Jim got married after he was released from prison. A year later in 1975 I baptized his little girl. We then moved to Minnesota and he went to Seattle. We exchanged Christmas cards for a few years. Sadly, I know he got divorced – then we lost all touch with each other. If he’s alive he’s in his early 80s. I wonder what became of his little girl who’s now almost 40. And is he still an Episcopalian? Still helping church choirs sing? I don’t know.
And Judas—where is he? Any chance he’s in heaven? Let’s let that question hang in the air for a few minutes.
I made sure that we got to hear the opening verses to Chapter three. Paul wrote to the church in Philippi. He’s a pastor, but he’s angry and he’s worried about some troublemakers who’ve shown up in his absence. That’s why we heard his harsh words. “Beware of the dogs, beware of the evil workers, beware of those who mutilate the flesh!” Who are these opponents of Paul?
These troublemakers, it seems, were probably troubled by Paul’s willingness, and even enthusiasm for welcoming Gentiles into knowing Jesus as the Messiah the Christ. But why should they be troubled if people want to believe that Jesus was the Christ, a belief they shared?
Remember Paul said “I regard everything as loss because of the surpassing value of knowing Christ Jesus as my Lord.” And he gives us a listing of all of the things that should have counted for him as a Pharisee. He had all the credentials that were certainly needed to be proud of his heritage. He was born “a member of the people of Israel, of the tribe of Benjamin, a Hebrew born of Hebrews;” Then he mentioned his loyalty to the Torah—as a Pharisee he exhibited zeal as he went about persecuting the church.
Also remember that before giving his credentials Paul called his opponents “dogs” — a highly derogatory term in that culture. It was probably the term his adversaries used for Gentiles. As near as we can tell Paul’s opponents, to the extent that a Gentile might be coming into faith in Jesus as the Messiah, they also needed to become fully practicing Jews, even to the point of adult males being circumcised. Ouch.
We have to be careful here. We are mindful of religious choices in our world. Thus it can happen—someone who is Jewish becomes a Christian. He or she has changed their religion. Or it can be the reverse— a Christian who becomes a Jew.
In the time of Paul that were also religious choices. But Paul wasn’t a Jew who became a Christian, and then argued with Judaism. There’s some consensus among many New Testament scholars on this point today. Paul’s issues weren’t with traditional Jewish ways or Jewish practices. He just did not believe that Gentiles who were coming to know Jesus as God’s Messiah —needed to adopt those practices definitional of traditional Judaism.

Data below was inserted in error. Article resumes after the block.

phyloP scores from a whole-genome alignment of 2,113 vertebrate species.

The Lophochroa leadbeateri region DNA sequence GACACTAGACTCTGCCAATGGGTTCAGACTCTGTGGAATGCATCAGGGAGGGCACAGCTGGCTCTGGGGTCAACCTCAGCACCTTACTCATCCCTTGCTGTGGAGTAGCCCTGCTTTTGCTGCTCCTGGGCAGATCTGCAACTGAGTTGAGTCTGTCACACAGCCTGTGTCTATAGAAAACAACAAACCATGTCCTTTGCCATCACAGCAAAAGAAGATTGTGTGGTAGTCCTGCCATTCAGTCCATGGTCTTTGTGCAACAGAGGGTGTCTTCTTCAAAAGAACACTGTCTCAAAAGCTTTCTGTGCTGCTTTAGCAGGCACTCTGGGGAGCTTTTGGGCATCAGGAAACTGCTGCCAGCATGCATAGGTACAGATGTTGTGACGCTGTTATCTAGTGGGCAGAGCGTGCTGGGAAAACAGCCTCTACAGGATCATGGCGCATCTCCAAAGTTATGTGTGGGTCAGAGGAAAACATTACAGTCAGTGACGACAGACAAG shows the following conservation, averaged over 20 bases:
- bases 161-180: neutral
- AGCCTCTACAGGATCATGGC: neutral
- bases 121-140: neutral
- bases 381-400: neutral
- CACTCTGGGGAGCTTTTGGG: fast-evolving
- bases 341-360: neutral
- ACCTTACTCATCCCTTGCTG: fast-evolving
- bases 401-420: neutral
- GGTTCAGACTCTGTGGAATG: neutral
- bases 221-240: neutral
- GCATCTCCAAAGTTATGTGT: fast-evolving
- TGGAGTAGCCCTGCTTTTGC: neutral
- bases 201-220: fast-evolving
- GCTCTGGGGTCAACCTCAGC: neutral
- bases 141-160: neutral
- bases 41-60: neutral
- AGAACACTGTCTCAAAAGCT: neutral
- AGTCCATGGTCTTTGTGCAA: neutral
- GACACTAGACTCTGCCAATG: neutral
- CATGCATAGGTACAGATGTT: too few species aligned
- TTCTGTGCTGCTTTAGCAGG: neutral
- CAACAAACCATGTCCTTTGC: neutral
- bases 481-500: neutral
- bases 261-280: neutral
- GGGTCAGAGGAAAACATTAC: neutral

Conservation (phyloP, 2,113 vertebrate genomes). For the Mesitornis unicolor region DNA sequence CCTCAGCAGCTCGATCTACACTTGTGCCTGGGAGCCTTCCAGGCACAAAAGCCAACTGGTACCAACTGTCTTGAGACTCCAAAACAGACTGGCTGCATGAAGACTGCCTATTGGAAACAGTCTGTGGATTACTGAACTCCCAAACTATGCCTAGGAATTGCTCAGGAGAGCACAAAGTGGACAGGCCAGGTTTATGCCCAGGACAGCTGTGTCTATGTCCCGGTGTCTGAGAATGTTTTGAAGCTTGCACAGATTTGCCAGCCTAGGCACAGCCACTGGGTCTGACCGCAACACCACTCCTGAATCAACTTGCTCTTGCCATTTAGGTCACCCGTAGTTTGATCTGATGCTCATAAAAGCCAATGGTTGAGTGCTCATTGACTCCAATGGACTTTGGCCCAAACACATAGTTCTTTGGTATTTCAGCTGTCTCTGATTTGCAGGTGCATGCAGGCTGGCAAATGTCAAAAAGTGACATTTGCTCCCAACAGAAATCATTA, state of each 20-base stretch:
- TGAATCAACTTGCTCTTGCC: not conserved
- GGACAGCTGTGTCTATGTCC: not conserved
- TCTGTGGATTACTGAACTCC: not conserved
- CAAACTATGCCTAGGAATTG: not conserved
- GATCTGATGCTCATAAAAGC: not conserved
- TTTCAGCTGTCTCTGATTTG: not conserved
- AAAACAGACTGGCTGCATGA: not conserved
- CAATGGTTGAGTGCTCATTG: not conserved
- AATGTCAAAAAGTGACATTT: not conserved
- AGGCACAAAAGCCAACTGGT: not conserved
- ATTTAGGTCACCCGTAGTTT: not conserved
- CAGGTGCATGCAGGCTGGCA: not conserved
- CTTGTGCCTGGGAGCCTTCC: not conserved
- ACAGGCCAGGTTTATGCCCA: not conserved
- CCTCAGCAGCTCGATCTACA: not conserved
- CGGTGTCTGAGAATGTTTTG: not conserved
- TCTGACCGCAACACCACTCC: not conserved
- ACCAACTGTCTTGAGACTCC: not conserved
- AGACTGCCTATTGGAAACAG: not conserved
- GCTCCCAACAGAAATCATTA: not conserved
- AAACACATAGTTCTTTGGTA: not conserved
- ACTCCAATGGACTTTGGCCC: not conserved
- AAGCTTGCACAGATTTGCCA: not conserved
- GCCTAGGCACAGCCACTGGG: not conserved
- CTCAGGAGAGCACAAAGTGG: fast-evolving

Gentiles coming to the faith that Jesus was the Christ were reminded of the entire faith story which included the narrative of God’s creation and God’s covenantal story with the people of Israel—Gentiles were now incorporated into this story—and the sign of it was the powerful presence of the Holy Spirit making their lives different – Being a Christ follower meant you didn’t go back to the way you once lived. You now lived a new life—a life in Christ.
Paul did not change religions —but Paul’s perspective on religion changed. He was a changed man. Verse seven is a remarkable statement: “Yet whatever gains I had, these I have come to regard as loss because of Christ.” Actually the Greek should be translated, “Yet whatever gains I had, these I have come to regard as rubbish (or garbage) because of the Christ.” And now if you want to find Paul you couldn’t find him where he used to be. His mailing address was changed. He wrote that he was now located in Christ—now to be found in him not having a righteousness of his own or one that comes from the law, but one that comes from the faithfulness of Christ. And as it says at the end of our reading, it’s “… Because Christ Jesus has made me his own.” (Phil 3:12).
Paul, you see, had a death experience. He had all those credentials, but now they were worthless. He says that he wants to know Christ, by—get this—“becoming like him in his death.”
All the things that used to matter to Paul are now without value. Hmm? Did I just say without value. Remember the word of Judas in our gospel today. We could have sold this perfume and given the money to the poor.” I’ve heard many similar statements in church settings in my years of ministry. Why are we redecorating that library? We could help others with that money. You’ve heard them as well.
That gospel story with Mary wiping the feet of Jesus, with her hair let down, and the smell of that perfume filling the whole house, and it all happening that context with a Lazarus raised from the dead. Lazarus stands there breathing, but Mary’s act foretells the death of Jesus. The risk that Mary took in exposing herself to ridicule and ostracism for what she did by exposing her hair and what she wasted. It was all gift and it was a prophetic act. I have to believe that Paul knew that story, but whatever he knew of all the pieces of the story of Jesus, they became one for him. One story: the story of the crucifixion and resurrection. And then it became the new life of a community that wasn’t to be shaped by the divisions and differences of this world.
Inside this story of new life and hope everything can be forgiven. The focus for Paul wasn’t about individuals being saved, or making personal faith commitments, but it was on a new world that God was bringing into being. And we, in the church, are still that world. We are that world if we are communities of reconciliation and new life.
So you remember, I was wondering about Jim and I wondered about Judas as well. Where are they with God? If it’s the faithfulness of Christ, and the God who raised Jesus from the death that is at the heart of our message, this is what I am thinking. If Jim is alive today I hope he’s playing the piano, he was classically trained, and that piano is in some church today. I hope it’s is church where people love him and his smile. Do they know of his record? His being in prison? I don’t know. I just know that questions like that don’t need to matter as much inside this new world, this Christ shaped community that God is creating in us.
As for Judas. Well I have this strange, heretical picture in mind. He’s walking arm in arm with Peter in heaven. And Peter mutters from time to time, “We both betrayed him. But his love found us.” And walking a few steps behind is Paul who says, “Hey! That was my line! Read Philippians.” Amen.